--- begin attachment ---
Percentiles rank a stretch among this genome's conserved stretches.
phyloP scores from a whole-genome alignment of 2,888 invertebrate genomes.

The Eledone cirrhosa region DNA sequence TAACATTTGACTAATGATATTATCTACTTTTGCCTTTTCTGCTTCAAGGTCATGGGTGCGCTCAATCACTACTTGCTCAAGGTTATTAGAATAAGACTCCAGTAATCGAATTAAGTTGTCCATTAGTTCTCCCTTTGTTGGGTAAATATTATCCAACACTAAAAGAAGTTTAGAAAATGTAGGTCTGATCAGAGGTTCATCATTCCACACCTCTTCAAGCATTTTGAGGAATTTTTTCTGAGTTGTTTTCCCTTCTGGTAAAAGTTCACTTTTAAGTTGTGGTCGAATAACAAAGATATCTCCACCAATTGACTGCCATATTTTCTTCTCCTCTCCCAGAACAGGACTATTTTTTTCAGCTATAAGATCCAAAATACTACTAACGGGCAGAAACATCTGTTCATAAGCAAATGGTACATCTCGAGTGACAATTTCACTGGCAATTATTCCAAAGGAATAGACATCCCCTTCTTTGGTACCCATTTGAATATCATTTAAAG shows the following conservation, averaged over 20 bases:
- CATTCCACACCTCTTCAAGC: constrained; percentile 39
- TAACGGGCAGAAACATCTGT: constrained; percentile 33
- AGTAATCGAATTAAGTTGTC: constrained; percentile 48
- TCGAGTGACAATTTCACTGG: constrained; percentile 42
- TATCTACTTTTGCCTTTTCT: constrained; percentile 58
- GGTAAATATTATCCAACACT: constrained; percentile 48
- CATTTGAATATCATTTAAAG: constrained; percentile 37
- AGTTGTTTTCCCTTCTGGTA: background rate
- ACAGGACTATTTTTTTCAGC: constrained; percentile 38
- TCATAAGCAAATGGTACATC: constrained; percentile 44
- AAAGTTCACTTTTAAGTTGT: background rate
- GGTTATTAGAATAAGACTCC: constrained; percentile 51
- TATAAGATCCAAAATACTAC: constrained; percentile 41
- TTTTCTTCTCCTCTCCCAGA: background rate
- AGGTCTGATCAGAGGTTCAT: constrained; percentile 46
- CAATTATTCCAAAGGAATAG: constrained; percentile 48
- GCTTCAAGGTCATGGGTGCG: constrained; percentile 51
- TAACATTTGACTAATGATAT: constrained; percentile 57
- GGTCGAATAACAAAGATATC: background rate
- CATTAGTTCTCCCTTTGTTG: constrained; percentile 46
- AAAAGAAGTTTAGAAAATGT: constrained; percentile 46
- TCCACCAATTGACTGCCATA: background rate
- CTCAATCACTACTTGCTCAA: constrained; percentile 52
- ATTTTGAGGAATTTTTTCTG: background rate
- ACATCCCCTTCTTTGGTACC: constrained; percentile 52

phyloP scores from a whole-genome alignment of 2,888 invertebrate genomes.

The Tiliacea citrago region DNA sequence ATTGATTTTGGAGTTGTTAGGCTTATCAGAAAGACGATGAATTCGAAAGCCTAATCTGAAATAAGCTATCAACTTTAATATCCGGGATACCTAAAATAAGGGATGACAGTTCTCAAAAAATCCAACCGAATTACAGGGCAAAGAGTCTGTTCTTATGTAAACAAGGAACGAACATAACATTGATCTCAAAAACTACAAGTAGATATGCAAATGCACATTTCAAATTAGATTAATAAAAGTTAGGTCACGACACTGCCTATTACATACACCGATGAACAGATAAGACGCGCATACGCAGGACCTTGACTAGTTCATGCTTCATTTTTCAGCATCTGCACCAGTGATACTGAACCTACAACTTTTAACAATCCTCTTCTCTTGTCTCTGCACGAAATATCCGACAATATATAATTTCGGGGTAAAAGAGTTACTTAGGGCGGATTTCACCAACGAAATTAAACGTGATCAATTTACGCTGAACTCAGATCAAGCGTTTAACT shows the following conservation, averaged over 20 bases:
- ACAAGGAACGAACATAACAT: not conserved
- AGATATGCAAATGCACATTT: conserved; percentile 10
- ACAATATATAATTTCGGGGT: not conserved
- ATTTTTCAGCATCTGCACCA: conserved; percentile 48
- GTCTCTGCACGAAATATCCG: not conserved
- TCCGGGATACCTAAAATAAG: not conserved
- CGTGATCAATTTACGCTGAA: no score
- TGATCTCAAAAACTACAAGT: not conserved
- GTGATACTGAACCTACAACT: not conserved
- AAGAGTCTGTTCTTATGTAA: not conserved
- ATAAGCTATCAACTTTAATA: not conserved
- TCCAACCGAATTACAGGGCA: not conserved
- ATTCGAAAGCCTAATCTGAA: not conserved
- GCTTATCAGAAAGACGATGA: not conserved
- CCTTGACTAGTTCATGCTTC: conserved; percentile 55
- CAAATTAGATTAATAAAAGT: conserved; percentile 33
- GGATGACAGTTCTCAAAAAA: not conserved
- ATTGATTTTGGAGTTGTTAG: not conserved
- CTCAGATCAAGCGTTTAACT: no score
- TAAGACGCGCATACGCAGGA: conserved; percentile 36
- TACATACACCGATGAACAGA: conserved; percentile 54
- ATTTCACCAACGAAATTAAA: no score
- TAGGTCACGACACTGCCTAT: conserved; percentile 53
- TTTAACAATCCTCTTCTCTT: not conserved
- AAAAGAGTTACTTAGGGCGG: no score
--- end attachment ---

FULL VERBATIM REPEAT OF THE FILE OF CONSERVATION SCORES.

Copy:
Percentiles rank a stretch among this genome's conserved stretches.
phyloP scores from a whole-genome alignment of 2,888 invertebrate genomes.

The Eledone cirrhosa region DNA sequence TAACATTTGACTAATGATATTATCTACTTTTGCCTTTTCTGCTTCAAGGTCATGGGTGCGCTCAATCACTACTTGCTCAAGGTTATTAGAATAAGACTCCAGTAATCGAATTAAGTTGTCCATTAGTTCTCCCTTTGTTGGGTAAATATTATCCAACACTAAAAGAAGTTTAGAAAATGTAGGTCTGATCAGAGGTTCATCATTCCACACCTCTTCAAGCATTTTGAGGAATTTTTTCTGAGTTGTTTTCCCTTCTGGTAAAAGTTCACTTTTAAGTTGTGGTCGAATAACAAAGATATCTCCACCAATTGACTGCCATATTTTCTTCTCCTCTCCCAGAACAGGACTATTTTTTTCAGCTATAAGATCCAAAATACTACTAACGGGCAGAAACATCTGTTCATAAGCAAATGGTACATCTCGAGTGACAATTTCACTGGCAATTATTCCAAAGGAATAGACATCCCCTTCTTTGGTACCCATTTGAATATCATTTAAAG shows the following conservation, averaged over 20 bases:
- CATTCCACACCTCTTCAAGC: constrained; percentile 39
- TAACGGGCAGAAACATCTGT: constrained; percentile 33
- AGTAATCGAATTAAGTTGTC: constrained; percentile 48
- TCGAGTGACAATTTCACTGG: constrained; percentile 42
- TATCTACTTTTGCCTTTTCT: constrained; percentile 58
- GGTAAATATTATCCAACACT: constrained; percentile 48
- CATTTGAATATCATTTAAAG: constrained; percentile 37
- AGTTGTTTTCCCTTCTGGTA: background rate
- ACAGGACTATTTTTTTCAGC: constrained; percentile 38
- TCATAAGCAAATGGTACATC: constrained; percentile 44
- AAAGTTCACTTTTAAGTTGT: background rate
- GGTTATTAGAATAAGACTCC: constrained; percentile 51
- TATAAGATCCAAAATACTAC: constrained; percentile 41
- TTTTCTTCTCCTCTCCCAGA: background rate
- AGGTCTGATCAGAGGTTCAT: constrained; percentile 46
- CAATTATTCCAAAGGAATAG: constrained; percentile 48
- GCTTCAAGGTCATGGGTGCG: constrained; percentile 51
- TAACATTTGACTAATGATAT: constrained; percentile 57
- GGTCGAATAACAAAGATATC: background rate
- CATTAGTTCTCCCTTTGTTG: constrained; percentile 46
- AAAAGAAGTTTAGAAAATGT: constrained; percentile 46
- TCCACCAATTGACTGCCATA: background rate
- CTCAATCACTACTTGCTCAA: constrained; percentile 52
- ATTTTGAGGAATTTTTTCTG: background rate
- ACATCCCCTTCTTTGGTACC: constrained; percentile 52

phyloP scores from a whole-genome alignment of 2,888 invertebrate genomes.

The Tiliacea citrago region DNA sequence ATTGATTTTGGAGTTGTTAGGCTTATCAGAAAGACGATGAATTCGAAAGCCTAATCTGAAATAAGCTATCAACTTTAATATCCGGGATACCTAAAATAAGGGATGACAGTTCTCAAAAAATCCAACCGAATTACAGGGCAAAGAGTCTGTTCTTATGTAAACAAGGAACGAACATAACATTGATCTCAAAAACTACAAGTAGATATGCAAATGCACATTTCAAATTAGATTAATAAAAGTTAGGTCACGACACTGCCTATTACATACACCGATGAACAGATAAGACGCGCATACGCAGGACCTTGACTAGTTCATGCTTCATTTTTCAGCATCTGCACCAGTGATACTGAACCTACAACTTTTAACAATCCTCTTCTCTTGTCTCTGCACGAAATATCCGACAATATATAATTTCGGGGTAAAAGAGTTACTTAGGGCGGATTTCACCAACGAAATTAAACGTGATCAATTTACGCTGAACTCAGATCAAGCGTTTAACT shows the following conservation, averaged over 20 bases:
- ACAAGGAACGAACATAACAT: not conserved
- AGATATGCAAATGCACATTT: conserved; percentile 10
- ACAATATATAATTTCGGGGT: not conserved
- ATTTTTCAGCATCTGCACCA: conserved; percentile 48
- GTCTCTGCACGAAATATCCG: not conserved
- TCCGGGATACCTAAAATAAG: not conserved
- CGTGATCAATTTACGCTGAA: no score
- TGATCTCAAAAACTACAAGT: not conserved
- GTGATACTGAACCTACAACT: not conserved
- AAGAGTCTGTTCTTATGTAA: not conserved
- ATAAGCTATCAACTTTAATA: not conserved
- TCCAACCGAATTACAGGGCA: not conserved
- ATTCGAAAGCCTAATCTGAA: not conserved
- GCTTATCAGAAAGACGATGA: not conserved
- CCTTGACTAGTTCATGCTTC: conserved; percentile 55
- CAAATTAGATTAATAAAAGT: conserved; percentile 33
- GGATGACAGTTCTCAAAAAA: not conserved
- ATTGATTTTGGAGTTGTTAG: not conserved
- CTCAGATCAAGCGTTTAACT: no score
- TAAGACGCGCATACGCAGGA: conserved; percentile 36
- TACATACACCGATGAACAGA: conserved; percentile 54
- ATTTCACCAACGAAATTAAA: no score
- TAGGTCACGACACTGCCTAT: conserved; percentile 53
- TTTAACAATCCTCTTCTCTT: not conserved
- AAAAGAGTTACTTAGGGCGG: no score